In the wake of Hurricane Florence, the National Ocean Industry Association (NOIA) made several statements about offshore drilling via their official Twitter account. On 17 September 2018, they wrote “Expanding areas where the U.S. can safely explore and develop offshore resources can help limit the impact hurricanes and other catastrophic events have on American energy production.”

That was followed with a tweet saying, “America should diversify the geographic footprint of its offshore energy industry. Including areas beyond the Gulf of Mexico will help ensure that not all of our offshore eggs are in one basket.”

They also tweeted “Both onshore and offshore American energy production lead the way in environmental stewardship and protection.”

The comments appeared to have been related to an “Energy 202” article appearing in the Washington Post that same date, which discussed “an ongoing debate between industry and environmental groups over expanding offshore drilling.”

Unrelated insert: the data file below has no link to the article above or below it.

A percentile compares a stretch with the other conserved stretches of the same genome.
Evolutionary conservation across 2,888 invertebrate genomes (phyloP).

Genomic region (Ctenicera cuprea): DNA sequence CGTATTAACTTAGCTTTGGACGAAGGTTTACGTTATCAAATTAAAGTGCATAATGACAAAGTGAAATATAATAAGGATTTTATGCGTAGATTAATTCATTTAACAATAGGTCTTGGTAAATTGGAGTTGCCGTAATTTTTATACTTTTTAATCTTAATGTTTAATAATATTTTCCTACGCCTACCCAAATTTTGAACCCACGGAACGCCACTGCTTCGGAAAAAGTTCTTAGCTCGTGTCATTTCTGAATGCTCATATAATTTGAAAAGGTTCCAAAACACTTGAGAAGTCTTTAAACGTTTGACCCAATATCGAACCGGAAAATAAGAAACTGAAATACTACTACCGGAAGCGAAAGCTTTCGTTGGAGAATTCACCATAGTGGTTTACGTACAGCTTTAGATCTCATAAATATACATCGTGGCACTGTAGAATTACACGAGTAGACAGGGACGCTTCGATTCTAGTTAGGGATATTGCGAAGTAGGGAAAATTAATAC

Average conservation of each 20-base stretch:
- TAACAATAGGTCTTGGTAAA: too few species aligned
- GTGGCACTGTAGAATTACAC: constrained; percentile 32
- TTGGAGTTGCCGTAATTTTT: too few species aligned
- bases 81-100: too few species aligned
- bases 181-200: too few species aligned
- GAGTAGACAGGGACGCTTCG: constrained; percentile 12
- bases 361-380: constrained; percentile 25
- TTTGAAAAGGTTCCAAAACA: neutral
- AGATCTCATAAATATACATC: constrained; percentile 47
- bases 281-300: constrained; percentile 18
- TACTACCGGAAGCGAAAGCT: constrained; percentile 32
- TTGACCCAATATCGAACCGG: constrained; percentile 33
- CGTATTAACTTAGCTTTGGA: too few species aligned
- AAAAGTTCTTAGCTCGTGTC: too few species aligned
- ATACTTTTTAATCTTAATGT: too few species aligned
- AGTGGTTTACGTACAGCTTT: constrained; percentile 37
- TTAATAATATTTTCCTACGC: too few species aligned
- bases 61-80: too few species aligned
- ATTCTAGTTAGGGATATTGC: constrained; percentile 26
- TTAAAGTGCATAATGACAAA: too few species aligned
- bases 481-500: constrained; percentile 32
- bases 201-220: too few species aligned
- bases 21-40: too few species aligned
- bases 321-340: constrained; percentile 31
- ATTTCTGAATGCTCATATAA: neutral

The article cites NOIA President Randall Luthi as saying that storms exacerbate the limitation of concentrating on drilling in the Gulf of Mexico, since companies start shutting down their units and evacuating their workers. Production pauses, depending on the duration, he said, can have a “significant effect on the amount of oil and gas that’s being produced for a period of time.”

Indeed, BSEE statistics illustrate that during 2017’s Hurricane Harvey, about a quarter of oil and gas production in the Gulf of Mexico went offline during storm-related shutdowns and evacuations (see here).

In fact, Luthi told the Post that following the 2017 hurricane season, there was no reported damage to offshore facilities and no oil spills or natural gas leaks because of storms. The environmental advocacy side, which opposed an expansion of offshore drilling, was representatives from the Sierra Club and Oceana.

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